Just as Halliday laced his legacy with Easter eggs, Spielberg’s vision of the OASIS is profuse with references to the 1980s and pop culture. Using Halliday’s status as an unabashed 80s baby, Spielberg pounces on opportunity to pay titanic homage to the era of his prime. Though his own filmography is ripe with relevant material, a discomfort for self-praise prevents any mention of Spielberg classics. This doesn’t stop him from honoring other directors however, as an entire portion inside The Shining’s Overlook Hotel prevails as one of the standout sequences in the film.

Since much of Ready Player One’s conflict takes place in a virtual environment, an inevitable weakness to the concept exists in that none of the hazards pack the real-world stakes of your standard action movie. Death is not a concern; however, loss of an avatar can promise genuine consequences for users whose livelihoods rely on years of investment in a character. In addition, disclosure of actual identities can expose gamers to genuine threats at home. The film may take place in a game, but Spielberg more than succeeds at evoking genuine concern for the players.

And that in part demonstrates why Spielberg is so talented and successful of a filmmaker. Ready Player One packs shortcomings in its premise, but succeeds thanks to its director’s ability captivate the viewer, and immerse them into every scene with veteran technique. Unfortunately, an imperfect script by Zack Penn, as well as original novelist Ernest Cline, hinders Spielberg’s return to escapism from replicating his past achievements. Thin characters, a lack of character arcs, a sappy love story, and poor dialogue restrain Ready Player One from reaching full potential.

Also, while Spielberg is in predominately top shape here, his depictions of the real world are misguided. The contrast between stylized action in the game and in real life is not as strong as it should be, as shootouts and high-speed car chases outside the OASIS appear as if the characters never left. As things progress, it becomes clear the film aims to communicate the importance of appreciating reality, but as it exists in a CG-drenched blockbuster designed to lure consumers into dark viewing chambers, the message resonates as fairly hypocritical within context.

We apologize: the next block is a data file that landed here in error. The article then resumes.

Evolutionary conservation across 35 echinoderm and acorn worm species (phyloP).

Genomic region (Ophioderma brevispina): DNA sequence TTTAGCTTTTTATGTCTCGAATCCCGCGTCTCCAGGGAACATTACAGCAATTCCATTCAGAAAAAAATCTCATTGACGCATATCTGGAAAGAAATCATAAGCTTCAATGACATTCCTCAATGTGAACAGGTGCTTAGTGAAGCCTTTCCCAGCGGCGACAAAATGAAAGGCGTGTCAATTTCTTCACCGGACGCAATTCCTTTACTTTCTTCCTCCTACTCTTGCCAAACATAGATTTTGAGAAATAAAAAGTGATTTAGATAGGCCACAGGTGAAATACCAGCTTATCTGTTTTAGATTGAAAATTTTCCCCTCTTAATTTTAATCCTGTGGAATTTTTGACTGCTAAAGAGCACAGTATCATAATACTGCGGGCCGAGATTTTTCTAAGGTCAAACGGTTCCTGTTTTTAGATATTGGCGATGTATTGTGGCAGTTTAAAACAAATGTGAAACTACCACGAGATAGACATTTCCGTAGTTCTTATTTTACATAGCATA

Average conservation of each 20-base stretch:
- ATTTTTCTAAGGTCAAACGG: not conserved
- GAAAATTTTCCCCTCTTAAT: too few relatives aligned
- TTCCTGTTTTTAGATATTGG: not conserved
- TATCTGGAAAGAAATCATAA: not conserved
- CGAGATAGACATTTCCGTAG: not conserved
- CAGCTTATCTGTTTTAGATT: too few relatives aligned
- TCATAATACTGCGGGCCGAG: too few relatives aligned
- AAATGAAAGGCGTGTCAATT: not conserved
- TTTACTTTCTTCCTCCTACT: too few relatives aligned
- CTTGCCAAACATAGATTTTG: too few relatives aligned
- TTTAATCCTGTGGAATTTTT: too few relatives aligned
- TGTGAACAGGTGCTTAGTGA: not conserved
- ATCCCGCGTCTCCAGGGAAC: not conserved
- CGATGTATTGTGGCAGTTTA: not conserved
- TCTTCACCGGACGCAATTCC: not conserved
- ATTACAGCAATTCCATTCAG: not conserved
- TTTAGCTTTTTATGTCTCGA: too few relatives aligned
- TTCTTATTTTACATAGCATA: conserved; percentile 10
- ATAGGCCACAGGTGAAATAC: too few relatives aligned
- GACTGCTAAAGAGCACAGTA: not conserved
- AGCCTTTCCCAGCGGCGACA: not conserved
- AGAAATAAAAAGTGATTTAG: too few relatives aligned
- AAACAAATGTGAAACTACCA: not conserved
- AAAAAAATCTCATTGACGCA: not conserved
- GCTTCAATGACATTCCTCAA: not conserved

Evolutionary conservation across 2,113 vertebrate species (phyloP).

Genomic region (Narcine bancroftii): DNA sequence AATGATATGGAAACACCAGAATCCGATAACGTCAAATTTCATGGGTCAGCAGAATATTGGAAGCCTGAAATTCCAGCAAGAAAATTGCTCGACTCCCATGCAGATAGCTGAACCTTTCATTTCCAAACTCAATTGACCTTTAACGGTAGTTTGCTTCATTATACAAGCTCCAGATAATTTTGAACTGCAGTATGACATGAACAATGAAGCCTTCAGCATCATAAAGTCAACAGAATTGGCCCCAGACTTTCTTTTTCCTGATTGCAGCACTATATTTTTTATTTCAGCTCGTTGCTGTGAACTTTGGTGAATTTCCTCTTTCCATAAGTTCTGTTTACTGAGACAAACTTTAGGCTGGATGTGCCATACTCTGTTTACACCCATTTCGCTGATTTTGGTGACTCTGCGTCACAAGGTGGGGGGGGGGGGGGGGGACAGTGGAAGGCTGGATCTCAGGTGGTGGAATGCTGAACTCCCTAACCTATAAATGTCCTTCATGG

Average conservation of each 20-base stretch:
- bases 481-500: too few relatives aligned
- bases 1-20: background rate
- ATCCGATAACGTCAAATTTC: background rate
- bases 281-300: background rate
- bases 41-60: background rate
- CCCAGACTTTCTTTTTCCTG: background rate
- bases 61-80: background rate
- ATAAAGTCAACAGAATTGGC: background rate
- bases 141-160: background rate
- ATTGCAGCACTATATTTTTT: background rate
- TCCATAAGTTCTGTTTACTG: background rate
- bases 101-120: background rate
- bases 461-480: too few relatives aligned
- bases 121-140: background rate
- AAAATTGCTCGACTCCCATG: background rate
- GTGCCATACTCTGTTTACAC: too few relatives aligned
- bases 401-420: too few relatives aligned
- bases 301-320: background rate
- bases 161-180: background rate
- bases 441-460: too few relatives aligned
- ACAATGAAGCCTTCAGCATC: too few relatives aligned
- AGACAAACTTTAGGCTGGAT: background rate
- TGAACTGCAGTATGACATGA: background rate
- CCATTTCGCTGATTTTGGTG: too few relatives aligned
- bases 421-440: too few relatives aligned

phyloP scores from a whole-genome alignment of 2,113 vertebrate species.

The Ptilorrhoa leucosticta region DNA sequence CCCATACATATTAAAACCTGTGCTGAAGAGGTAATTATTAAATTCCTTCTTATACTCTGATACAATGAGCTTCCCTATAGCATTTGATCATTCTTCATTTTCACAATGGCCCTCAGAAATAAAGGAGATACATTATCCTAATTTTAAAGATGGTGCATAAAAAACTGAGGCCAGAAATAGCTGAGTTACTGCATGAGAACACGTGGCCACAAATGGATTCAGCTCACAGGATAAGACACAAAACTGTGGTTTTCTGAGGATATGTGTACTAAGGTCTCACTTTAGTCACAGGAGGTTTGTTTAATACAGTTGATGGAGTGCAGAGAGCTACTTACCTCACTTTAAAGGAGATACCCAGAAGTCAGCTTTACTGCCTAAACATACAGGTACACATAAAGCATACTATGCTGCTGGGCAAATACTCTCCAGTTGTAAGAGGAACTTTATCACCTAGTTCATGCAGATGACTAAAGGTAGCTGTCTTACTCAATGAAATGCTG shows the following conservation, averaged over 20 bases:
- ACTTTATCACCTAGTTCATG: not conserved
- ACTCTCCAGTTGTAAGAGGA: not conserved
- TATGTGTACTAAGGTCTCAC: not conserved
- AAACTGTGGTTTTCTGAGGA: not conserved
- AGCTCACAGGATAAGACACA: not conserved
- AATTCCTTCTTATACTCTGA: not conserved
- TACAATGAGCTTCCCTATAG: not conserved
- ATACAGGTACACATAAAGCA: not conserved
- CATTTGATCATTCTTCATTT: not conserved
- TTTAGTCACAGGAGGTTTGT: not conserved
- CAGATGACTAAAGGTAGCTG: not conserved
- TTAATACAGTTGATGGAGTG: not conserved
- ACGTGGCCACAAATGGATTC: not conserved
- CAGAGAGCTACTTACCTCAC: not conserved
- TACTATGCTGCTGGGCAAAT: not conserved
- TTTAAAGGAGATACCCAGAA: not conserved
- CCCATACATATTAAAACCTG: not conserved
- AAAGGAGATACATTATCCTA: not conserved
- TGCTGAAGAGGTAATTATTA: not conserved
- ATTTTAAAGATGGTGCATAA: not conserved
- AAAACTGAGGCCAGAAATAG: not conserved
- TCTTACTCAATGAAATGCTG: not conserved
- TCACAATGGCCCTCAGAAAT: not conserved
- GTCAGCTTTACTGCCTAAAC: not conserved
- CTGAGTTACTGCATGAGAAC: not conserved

In addition, similarities to other films dwindle Ready Player One’s sense of originality. Halliday’s quest with hidden Easter eggs invokes Willy Wonka and the Chocolate Factory with an idiosyncratic tycoon throwing buyers into a frenzy. The film is also heavily reminiscent of Avatar, and not just in the special effects department, with characters inhabiting other forms to navigate an otherworldly setting. But despite undeniable issues throughout, Ready Player One still culminates as a breathtaking display, and boasts a welcome return to the mainstream for Spielberg.

Score: 8/10

 

 

READY PLAYER ONE

Warner Bros. Pictures, Amblin Partners, Amblin Entertainment, Village Roadshow Pictures, De Line Pictures, Access Entertainment and Farah Films & Management.

Directed by Steven Spielberg.

Written by Zack Penn and Ernest Cline, based on Ready Player One by Ernest Cline.

Starring Tye Sheridan, Olivia Cooke, Ben Mendelsohn, T.J. Miller, Simon Pegg and Mark Rylance.

Released March 29, 2018.

140 minutes

PG-13